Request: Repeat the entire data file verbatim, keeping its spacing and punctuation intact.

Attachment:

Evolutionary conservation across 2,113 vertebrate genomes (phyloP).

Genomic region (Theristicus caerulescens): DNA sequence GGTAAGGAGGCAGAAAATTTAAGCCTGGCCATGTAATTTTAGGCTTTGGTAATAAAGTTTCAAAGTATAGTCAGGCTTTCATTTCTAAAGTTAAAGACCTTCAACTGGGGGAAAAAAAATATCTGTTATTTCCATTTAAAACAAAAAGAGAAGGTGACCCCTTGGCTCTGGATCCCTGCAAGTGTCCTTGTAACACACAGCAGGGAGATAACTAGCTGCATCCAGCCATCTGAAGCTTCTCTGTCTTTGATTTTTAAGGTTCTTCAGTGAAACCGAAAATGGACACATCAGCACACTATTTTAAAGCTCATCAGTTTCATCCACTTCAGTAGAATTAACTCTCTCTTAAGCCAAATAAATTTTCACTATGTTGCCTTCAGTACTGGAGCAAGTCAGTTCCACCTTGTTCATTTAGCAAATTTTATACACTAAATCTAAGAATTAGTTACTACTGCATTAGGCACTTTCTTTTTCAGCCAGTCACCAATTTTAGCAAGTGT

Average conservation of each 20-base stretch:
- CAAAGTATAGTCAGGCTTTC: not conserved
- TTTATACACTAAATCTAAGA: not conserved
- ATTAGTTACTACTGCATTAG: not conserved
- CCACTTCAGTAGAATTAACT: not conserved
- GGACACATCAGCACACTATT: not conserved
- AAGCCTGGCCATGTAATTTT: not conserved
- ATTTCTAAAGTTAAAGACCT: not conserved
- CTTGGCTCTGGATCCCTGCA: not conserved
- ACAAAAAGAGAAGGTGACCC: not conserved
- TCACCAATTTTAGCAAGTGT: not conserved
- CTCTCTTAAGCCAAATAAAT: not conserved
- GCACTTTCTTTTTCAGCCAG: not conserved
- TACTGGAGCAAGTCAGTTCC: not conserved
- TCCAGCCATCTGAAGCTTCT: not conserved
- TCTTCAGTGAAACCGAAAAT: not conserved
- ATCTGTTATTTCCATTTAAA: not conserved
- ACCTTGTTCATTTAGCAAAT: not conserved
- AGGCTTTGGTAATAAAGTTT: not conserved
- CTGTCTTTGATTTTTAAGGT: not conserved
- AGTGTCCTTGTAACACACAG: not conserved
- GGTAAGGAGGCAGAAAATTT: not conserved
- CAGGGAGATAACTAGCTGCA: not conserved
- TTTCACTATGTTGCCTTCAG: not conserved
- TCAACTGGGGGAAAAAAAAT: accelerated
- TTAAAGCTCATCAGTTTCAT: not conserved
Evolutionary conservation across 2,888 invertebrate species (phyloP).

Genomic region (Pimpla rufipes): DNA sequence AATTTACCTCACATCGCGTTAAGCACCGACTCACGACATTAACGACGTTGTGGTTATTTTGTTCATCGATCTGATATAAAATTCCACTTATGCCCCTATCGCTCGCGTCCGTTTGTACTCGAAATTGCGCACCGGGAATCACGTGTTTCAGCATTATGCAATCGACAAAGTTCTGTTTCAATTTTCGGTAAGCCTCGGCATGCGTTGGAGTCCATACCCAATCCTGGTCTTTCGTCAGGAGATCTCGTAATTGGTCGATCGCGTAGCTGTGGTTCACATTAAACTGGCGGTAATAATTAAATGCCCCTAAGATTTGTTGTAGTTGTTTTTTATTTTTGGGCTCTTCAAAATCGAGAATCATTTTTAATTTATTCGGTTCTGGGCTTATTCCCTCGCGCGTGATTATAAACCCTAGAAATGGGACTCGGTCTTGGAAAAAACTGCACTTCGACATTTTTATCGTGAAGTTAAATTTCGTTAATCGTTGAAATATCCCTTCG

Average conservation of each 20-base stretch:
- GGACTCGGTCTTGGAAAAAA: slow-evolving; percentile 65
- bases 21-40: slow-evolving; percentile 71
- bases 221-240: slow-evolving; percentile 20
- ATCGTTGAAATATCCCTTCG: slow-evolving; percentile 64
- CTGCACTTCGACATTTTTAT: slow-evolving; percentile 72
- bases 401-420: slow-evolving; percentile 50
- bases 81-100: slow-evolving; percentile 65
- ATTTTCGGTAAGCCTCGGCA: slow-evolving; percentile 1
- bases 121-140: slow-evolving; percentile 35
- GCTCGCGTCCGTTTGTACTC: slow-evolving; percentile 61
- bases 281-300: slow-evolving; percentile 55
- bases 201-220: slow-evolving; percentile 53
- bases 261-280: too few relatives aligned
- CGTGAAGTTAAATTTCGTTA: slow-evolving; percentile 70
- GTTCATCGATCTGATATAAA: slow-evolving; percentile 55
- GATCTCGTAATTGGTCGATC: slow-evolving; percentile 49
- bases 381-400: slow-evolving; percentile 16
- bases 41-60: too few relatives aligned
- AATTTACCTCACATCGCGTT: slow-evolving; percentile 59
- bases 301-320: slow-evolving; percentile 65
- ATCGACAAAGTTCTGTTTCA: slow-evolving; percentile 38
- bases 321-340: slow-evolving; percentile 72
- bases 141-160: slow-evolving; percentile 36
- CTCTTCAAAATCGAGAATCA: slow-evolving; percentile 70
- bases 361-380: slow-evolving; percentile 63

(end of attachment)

Evolutionary conservation across 2,113 vertebrate genomes (phyloP).

Genomic region (Theristicus caerulescens): DNA sequence GGTAAGGAGGCAGAAAATTTAAGCCTGGCCATGTAATTTTAGGCTTTGGTAATAAAGTTTCAAAGTATAGTCAGGCTTTCATTTCTAAAGTTAAAGACCTTCAACTGGGGGAAAAAAAATATCTGTTATTTCCATTTAAAACAAAAAGAGAAGGTGACCCCTTGGCTCTGGATCCCTGCAAGTGTCCTTGTAACACACAGCAGGGAGATAACTAGCTGCATCCAGCCATCTGAAGCTTCTCTGTCTTTGATTTTTAAGGTTCTTCAGTGAAACCGAAAATGGACACATCAGCACACTATTTTAAAGCTCATCAGTTTCATCCACTTCAGTAGAATTAACTCTCTCTTAAGCCAAATAAATTTTCACTATGTTGCCTTCAGTACTGGAGCAAGTCAGTTCCACCTTGTTCATTTAGCAAATTTTATACACTAAATCTAAGAATTAGTTACTACTGCATTAGGCACTTTCTTTTTCAGCCAGTCACCAATTTTAGCAAGTGT

Average conservation of each 20-base stretch:
- CAAAGTATAGTCAGGCTTTC: not conserved
- TTTATACACTAAATCTAAGA: not conserved
- ATTAGTTACTACTGCATTAG: not conserved
- CCACTTCAGTAGAATTAACT: not conserved
- GGACACATCAGCACACTATT: not conserved
- AAGCCTGGCCATGTAATTTT: not conserved
- ATTTCTAAAGTTAAAGACCT: not conserved
- CTTGGCTCTGGATCCCTGCA: not conserved
- ACAAAAAGAGAAGGTGACCC: not conserved
- TCACCAATTTTAGCAAGTGT: not conserved
- CTCTCTTAAGCCAAATAAAT: not conserved
- GCACTTTCTTTTTCAGCCAG: not conserved
- TACTGGAGCAAGTCAGTTCC: not conserved
- TCCAGCCATCTGAAGCTTCT: not conserved
- TCTTCAGTGAAACCGAAAAT: not conserved
- ATCTGTTATTTCCATTTAAA: not conserved
- ACCTTGTTCATTTAGCAAAT: not conserved
- AGGCTTTGGTAATAAAGTTT: not conserved
- CTGTCTTTGATTTTTAAGGT: not conserved
- AGTGTCCTTGTAACACACAG: not conserved
- GGTAAGGAGGCAGAAAATTT: not conserved
- CAGGGAGATAACTAGCTGCA: not conserved
- TTTCACTATGTTGCCTTCAG: not conserved
- TCAACTGGGGGAAAAAAAAT: accelerated
- TTAAAGCTCATCAGTTTCAT: not conserved
Evolutionary conservation across 2,888 invertebrate species (phyloP).

Genomic region (Pimpla rufipes): DNA sequence AATTTACCTCACATCGCGTTAAGCACCGACTCACGACATTAACGACGTTGTGGTTATTTTGTTCATCGATCTGATATAAAATTCCACTTATGCCCCTATCGCTCGCGTCCGTTTGTACTCGAAATTGCGCACCGGGAATCACGTGTTTCAGCATTATGCAATCGACAAAGTTCTGTTTCAATTTTCGGTAAGCCTCGGCATGCGTTGGAGTCCATACCCAATCCTGGTCTTTCGTCAGGAGATCTCGTAATTGGTCGATCGCGTAGCTGTGGTTCACATTAAACTGGCGGTAATAATTAAATGCCCCTAAGATTTGTTGTAGTTGTTTTTTATTTTTGGGCTCTTCAAAATCGAGAATCATTTTTAATTTATTCGGTTCTGGGCTTATTCCCTCGCGCGTGATTATAAACCCTAGAAATGGGACTCGGTCTTGGAAAAAACTGCACTTCGACATTTTTATCGTGAAGTTAAATTTCGTTAATCGTTGAAATATCCCTTCG

Average conservation of each 20-base stretch:
- GGACTCGGTCTTGGAAAAAA: slow-evolving; percentile 65
- bases 21-40: slow-evolving; percentile 71
- bases 221-240: slow-evolving; percentile 20
- ATCGTTGAAATATCCCTTCG: slow-evolving; percentile 64
- CTGCACTTCGACATTTTTAT: slow-evolving; percentile 72
- bases 401-420: slow-evolving; percentile 50
- bases 81-100: slow-evolving; percentile 65
- ATTTTCGGTAAGCCTCGGCA: slow-evolving; percentile 1
- bases 121-140: slow-evolving; percentile 35
- GCTCGCGTCCGTTTGTACTC: slow-evolving; percentile 61
- bases 281-300: slow-evolving; percentile 55
- bases 201-220: slow-evolving; percentile 53
- bases 261-280: too few relatives aligned
- CGTGAAGTTAAATTTCGTTA: slow-evolving; percentile 70
- GTTCATCGATCTGATATAAA: slow-evolving; percentile 55
- GATCTCGTAATTGGTCGATC: slow-evolving; percentile 49
- bases 381-400: slow-evolving; percentile 16
- bases 41-60: too few relatives aligned
- AATTTACCTCACATCGCGTT: slow-evolving; percentile 59
- bases 301-320: slow-evolving; percentile 65
- ATCGACAAAGTTCTGTTTCA: slow-evolving; percentile 38
- bases 321-340: slow-evolving; percentile 72
- bases 141-160: slow-evolving; percentile 36
- CTCTTCAAAATCGAGAATCA: slow-evolving; percentile 70
- bases 361-380: slow-evolving; percentile 63